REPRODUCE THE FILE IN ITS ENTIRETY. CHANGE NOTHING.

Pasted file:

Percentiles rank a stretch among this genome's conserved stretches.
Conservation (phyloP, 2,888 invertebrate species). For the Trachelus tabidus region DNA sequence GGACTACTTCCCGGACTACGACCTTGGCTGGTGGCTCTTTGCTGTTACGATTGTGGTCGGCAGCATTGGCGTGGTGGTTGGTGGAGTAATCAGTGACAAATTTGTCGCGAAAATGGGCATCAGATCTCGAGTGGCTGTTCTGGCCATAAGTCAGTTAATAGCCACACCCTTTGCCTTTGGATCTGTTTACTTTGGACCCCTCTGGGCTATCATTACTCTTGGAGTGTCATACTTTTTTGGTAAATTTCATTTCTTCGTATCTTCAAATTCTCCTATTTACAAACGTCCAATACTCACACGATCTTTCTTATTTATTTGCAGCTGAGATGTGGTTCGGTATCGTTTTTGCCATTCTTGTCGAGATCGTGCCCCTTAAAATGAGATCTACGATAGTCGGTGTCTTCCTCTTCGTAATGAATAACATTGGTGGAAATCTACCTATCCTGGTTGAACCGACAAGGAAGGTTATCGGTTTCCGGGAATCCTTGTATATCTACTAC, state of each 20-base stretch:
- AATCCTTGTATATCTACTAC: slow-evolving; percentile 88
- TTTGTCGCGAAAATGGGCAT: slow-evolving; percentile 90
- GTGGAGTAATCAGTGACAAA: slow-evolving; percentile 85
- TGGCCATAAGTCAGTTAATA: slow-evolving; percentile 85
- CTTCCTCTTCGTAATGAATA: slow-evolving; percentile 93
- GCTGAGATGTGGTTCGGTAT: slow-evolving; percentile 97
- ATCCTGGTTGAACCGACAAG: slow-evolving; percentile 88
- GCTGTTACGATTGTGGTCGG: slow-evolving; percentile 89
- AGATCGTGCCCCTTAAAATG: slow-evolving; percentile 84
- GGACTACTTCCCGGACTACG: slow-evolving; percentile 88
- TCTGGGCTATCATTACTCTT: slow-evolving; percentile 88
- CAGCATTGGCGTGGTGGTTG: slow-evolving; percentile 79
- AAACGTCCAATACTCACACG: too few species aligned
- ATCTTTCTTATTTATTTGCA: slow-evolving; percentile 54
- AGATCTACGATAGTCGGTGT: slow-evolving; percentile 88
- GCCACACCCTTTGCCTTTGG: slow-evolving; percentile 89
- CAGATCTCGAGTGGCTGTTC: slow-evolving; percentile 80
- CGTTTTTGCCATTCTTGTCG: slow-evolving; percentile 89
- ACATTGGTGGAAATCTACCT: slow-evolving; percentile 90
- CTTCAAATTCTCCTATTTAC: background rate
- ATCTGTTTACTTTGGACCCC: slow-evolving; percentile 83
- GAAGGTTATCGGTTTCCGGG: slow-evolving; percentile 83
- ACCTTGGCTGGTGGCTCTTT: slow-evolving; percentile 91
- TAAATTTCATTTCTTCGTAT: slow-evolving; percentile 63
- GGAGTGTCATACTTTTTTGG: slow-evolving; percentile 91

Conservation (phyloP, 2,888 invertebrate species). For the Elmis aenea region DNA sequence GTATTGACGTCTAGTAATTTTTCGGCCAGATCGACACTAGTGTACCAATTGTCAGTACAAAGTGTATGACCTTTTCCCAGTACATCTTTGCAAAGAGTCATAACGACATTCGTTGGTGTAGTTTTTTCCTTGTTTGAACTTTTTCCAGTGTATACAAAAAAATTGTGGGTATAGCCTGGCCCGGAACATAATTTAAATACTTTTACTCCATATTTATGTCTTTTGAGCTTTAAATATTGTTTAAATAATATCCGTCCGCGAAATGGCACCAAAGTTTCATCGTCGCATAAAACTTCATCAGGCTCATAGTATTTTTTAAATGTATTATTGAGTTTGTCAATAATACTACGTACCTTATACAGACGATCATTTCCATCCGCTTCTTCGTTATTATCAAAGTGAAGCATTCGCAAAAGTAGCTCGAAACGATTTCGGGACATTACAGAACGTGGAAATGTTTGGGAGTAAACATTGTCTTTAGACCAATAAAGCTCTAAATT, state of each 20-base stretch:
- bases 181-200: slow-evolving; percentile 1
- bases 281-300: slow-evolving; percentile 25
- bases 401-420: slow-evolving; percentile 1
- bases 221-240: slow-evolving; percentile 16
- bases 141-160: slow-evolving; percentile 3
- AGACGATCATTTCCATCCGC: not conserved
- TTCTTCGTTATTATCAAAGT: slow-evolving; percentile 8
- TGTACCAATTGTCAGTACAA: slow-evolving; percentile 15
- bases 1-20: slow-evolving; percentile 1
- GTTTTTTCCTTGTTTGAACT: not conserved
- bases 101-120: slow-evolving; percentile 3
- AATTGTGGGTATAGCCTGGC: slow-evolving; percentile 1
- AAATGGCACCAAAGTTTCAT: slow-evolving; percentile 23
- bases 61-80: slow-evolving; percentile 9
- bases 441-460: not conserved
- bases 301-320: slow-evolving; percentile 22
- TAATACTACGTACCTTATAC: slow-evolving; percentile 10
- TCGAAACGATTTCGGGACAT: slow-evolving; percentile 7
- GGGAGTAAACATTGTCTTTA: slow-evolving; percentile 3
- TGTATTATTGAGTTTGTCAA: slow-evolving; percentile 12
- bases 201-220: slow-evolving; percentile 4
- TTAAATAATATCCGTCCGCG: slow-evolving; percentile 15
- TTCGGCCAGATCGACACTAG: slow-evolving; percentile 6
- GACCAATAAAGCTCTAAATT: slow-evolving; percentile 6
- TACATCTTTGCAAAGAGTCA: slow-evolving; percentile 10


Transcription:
Percentiles rank a stretch among this genome's conserved stretches.
Conservation (phyloP, 2,888 invertebrate species). For the Trachelus tabidus region DNA sequence GGACTACTTCCCGGACTACGACCTTGGCTGGTGGCTCTTTGCTGTTACGATTGTGGTCGGCAGCATTGGCGTGGTGGTTGGTGGAGTAATCAGTGACAAATTTGTCGCGAAAATGGGCATCAGATCTCGAGTGGCTGTTCTGGCCATAAGTCAGTTAATAGCCACACCCTTTGCCTTTGGATCTGTTTACTTTGGACCCCTCTGGGCTATCATTACTCTTGGAGTGTCATACTTTTTTGGTAAATTTCATTTCTTCGTATCTTCAAATTCTCCTATTTACAAACGTCCAATACTCACACGATCTTTCTTATTTATTTGCAGCTGAGATGTGGTTCGGTATCGTTTTTGCCATTCTTGTCGAGATCGTGCCCCTTAAAATGAGATCTACGATAGTCGGTGTCTTCCTCTTCGTAATGAATAACATTGGTGGAAATCTACCTATCCTGGTTGAACCGACAAGGAAGGTTATCGGTTTCCGGGAATCCTTGTATATCTACTAC, state of each 20-base stretch:
- AATCCTTGTATATCTACTAC: slow-evolving; percentile 88
- TTTGTCGCGAAAATGGGCAT: slow-evolving; percentile 90
- GTGGAGTAATCAGTGACAAA: slow-evolving; percentile 85
- TGGCCATAAGTCAGTTAATA: slow-evolving; percentile 85
- CTTCCTCTTCGTAATGAATA: slow-evolving; percentile 93
- GCTGAGATGTGGTTCGGTAT: slow-evolving; percentile 97
- ATCCTGGTTGAACCGACAAG: slow-evolving; percentile 88
- GCTGTTACGATTGTGGTCGG: slow-evolving; percentile 89
- AGATCGTGCCCCTTAAAATG: slow-evolving; percentile 84
- GGACTACTTCCCGGACTACG: slow-evolving; percentile 88
- TCTGGGCTATCATTACTCTT: slow-evolving; percentile 88
- CAGCATTGGCGTGGTGGTTG: slow-evolving; percentile 79
- AAACGTCCAATACTCACACG: too few species aligned
- ATCTTTCTTATTTATTTGCA: slow-evolving; percentile 54
- AGATCTACGATAGTCGGTGT: slow-evolving; percentile 88
- GCCACACCCTTTGCCTTTGG: slow-evolving; percentile 89
- CAGATCTCGAGTGGCTGTTC: slow-evolving; percentile 80
- CGTTTTTGCCATTCTTGTCG: slow-evolving; percentile 89
- ACATTGGTGGAAATCTACCT: slow-evolving; percentile 90
- CTTCAAATTCTCCTATTTAC: background rate
- ATCTGTTTACTTTGGACCCC: slow-evolving; percentile 83
- GAAGGTTATCGGTTTCCGGG: slow-evolving; percentile 83
- ACCTTGGCTGGTGGCTCTTT: slow-evolving; percentile 91
- TAAATTTCATTTCTTCGTAT: slow-evolving; percentile 63
- GGAGTGTCATACTTTTTTGG: slow-evolving; percentile 91

Conservation (phyloP, 2,888 invertebrate species). For the Elmis aenea region DNA sequence GTATTGACGTCTAGTAATTTTTCGGCCAGATCGACACTAGTGTACCAATTGTCAGTACAAAGTGTATGACCTTTTCCCAGTACATCTTTGCAAAGAGTCATAACGACATTCGTTGGTGTAGTTTTTTCCTTGTTTGAACTTTTTCCAGTGTATACAAAAAAATTGTGGGTATAGCCTGGCCCGGAACATAATTTAAATACTTTTACTCCATATTTATGTCTTTTGAGCTTTAAATATTGTTTAAATAATATCCGTCCGCGAAATGGCACCAAAGTTTCATCGTCGCATAAAACTTCATCAGGCTCATAGTATTTTTTAAATGTATTATTGAGTTTGTCAATAATACTACGTACCTTATACAGACGATCATTTCCATCCGCTTCTTCGTTATTATCAAAGTGAAGCATTCGCAAAAGTAGCTCGAAACGATTTCGGGACATTACAGAACGTGGAAATGTTTGGGAGTAAACATTGTCTTTAGACCAATAAAGCTCTAAATT, state of each 20-base stretch:
- bases 181-200: slow-evolving; percentile 1
- bases 281-300: slow-evolving; percentile 25
- bases 401-420: slow-evolving; percentile 1
- bases 221-240: slow-evolving; percentile 16
- bases 141-160: slow-evolving; percentile 3
- AGACGATCATTTCCATCCGC: not conserved
- TTCTTCGTTATTATCAAAGT: slow-evolving; percentile 8
- TGTACCAATTGTCAGTACAA: slow-evolving; percentile 15
- bases 1-20: slow-evolving; percentile 1
- GTTTTTTCCTTGTTTGAACT: not conserved
- bases 101-120: slow-evolving; percentile 3
- AATTGTGGGTATAGCCTGGC: slow-evolving; percentile 1
- AAATGGCACCAAAGTTTCAT: slow-evolving; percentile 23
- bases 61-80: slow-evolving; percentile 9
- bases 441-460: not conserved
- bases 301-320: slow-evolving; percentile 22
- TAATACTACGTACCTTATAC: slow-evolving; percentile 10
- TCGAAACGATTTCGGGACAT: slow-evolving; percentile 7
- GGGAGTAAACATTGTCTTTA: slow-evolving; percentile 3
- TGTATTATTGAGTTTGTCAA: slow-evolving; percentile 12
- bases 201-220: slow-evolving; percentile 4
- TTAAATAATATCCGTCCGCG: slow-evolving; percentile 15
- TTCGGCCAGATCGACACTAG: slow-evolving; percentile 6
- GACCAATAAAGCTCTAAATT: slow-evolving; percentile 6
- TACATCTTTGCAAAGAGTCA: slow-evolving; percentile 10